26
Apr

STARS-One heralds the überization of world agriculture

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Fertility trials restitution event, Sukumba (Mali) held 10/30/2015 by the STARS project

Fertility trials restitution event, Sukumba (Mali) held 10/30/2015 by the STARS project

This post is from the blog maintained by The STARS project

In October 2015, the mayor of Sukumba (Koningue commune, Mali) awarded 50 certificates to farmers who led collaborative fertility trials with ICRISAT[1], AMEDD[2], IER[3], MANOBI[4], UCL[5], UdS[6], WUR[7], and other STARS[8] partners. These awards were no ordinary certificates: alongside the usual recipient name and official seal, they featured the boxplot outcome of fertilizer application on crop yield and biomass, AND a map of the crop response as seen from satellite – right inside their individual field.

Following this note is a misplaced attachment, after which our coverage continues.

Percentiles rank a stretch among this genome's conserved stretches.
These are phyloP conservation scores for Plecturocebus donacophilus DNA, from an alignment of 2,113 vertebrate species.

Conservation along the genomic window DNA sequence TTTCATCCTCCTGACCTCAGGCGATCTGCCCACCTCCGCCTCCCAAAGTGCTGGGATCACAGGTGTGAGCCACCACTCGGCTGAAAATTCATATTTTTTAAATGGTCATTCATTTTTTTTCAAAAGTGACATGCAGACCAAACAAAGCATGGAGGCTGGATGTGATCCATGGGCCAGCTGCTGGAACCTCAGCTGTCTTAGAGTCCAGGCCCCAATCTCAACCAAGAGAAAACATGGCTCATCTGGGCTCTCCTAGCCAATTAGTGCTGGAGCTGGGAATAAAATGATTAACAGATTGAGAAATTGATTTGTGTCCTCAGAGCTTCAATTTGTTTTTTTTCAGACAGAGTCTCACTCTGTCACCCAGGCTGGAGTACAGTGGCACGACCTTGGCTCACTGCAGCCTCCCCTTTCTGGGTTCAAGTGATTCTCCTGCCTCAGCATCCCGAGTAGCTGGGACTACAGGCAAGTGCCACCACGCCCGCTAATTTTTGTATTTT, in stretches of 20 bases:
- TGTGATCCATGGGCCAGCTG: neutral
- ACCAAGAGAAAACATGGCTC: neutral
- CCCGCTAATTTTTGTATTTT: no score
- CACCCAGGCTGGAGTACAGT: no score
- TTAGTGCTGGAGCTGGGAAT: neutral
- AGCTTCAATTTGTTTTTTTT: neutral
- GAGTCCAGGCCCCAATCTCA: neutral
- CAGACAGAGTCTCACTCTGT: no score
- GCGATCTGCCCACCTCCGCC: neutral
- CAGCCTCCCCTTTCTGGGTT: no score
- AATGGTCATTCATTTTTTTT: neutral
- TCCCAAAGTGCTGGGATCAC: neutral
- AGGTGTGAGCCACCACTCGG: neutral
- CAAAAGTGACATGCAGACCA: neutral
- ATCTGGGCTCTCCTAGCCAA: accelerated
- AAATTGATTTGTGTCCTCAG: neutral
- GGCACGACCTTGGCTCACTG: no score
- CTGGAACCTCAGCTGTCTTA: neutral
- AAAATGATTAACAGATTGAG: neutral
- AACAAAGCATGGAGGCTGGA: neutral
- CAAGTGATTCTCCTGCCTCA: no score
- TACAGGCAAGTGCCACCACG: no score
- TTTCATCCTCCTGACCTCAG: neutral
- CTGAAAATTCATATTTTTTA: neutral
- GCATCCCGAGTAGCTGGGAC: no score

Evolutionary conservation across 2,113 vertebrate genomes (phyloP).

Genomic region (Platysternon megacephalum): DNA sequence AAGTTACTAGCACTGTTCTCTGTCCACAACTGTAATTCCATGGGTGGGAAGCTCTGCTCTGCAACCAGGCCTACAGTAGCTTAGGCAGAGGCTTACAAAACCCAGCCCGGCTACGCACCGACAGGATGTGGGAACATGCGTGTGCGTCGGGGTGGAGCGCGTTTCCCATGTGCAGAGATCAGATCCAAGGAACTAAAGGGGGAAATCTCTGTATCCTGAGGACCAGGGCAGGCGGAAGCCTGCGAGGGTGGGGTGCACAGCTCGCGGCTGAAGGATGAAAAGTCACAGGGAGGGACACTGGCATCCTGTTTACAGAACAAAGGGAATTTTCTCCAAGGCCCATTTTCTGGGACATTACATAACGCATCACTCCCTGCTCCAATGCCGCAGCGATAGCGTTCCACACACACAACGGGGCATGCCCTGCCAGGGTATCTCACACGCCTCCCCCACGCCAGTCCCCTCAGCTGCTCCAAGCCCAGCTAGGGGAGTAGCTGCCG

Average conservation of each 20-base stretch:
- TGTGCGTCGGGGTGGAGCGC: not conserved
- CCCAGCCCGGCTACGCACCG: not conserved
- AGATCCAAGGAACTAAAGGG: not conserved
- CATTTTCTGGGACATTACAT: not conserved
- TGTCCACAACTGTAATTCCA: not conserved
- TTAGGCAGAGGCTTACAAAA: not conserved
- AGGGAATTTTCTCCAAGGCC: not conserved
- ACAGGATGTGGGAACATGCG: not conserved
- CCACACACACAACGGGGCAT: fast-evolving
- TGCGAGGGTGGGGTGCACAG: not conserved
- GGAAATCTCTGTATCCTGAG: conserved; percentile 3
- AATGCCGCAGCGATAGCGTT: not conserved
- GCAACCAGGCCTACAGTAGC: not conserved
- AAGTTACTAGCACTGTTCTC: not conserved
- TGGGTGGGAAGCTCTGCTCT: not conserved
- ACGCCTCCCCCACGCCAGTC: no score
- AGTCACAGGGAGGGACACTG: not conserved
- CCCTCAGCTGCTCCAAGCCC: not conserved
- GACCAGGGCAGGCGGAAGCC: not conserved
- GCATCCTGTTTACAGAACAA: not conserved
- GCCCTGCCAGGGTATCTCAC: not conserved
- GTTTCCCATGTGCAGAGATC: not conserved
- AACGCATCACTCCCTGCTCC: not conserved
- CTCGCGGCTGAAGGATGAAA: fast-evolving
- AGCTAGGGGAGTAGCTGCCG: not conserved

This restitution event, organized on Sukumba’s main square, led to several ‘aha!’ moments when breakout groups associating farmers, extensionists and scientists connected particular crop responses to the actual management decisions made by individual farmers. For example, farmer #46, Mr. Usman Sania Berthe, expressed dismay at the poor response of his cotton crop to the application of Sabunyuman[9] fertilizer, compared to responses observed on the fields of his fellow cotton growers. The discussions led him to remember that he was late in applying the recommended dose at the recommended date – and a commitment to stick by the trial suggestions the following season.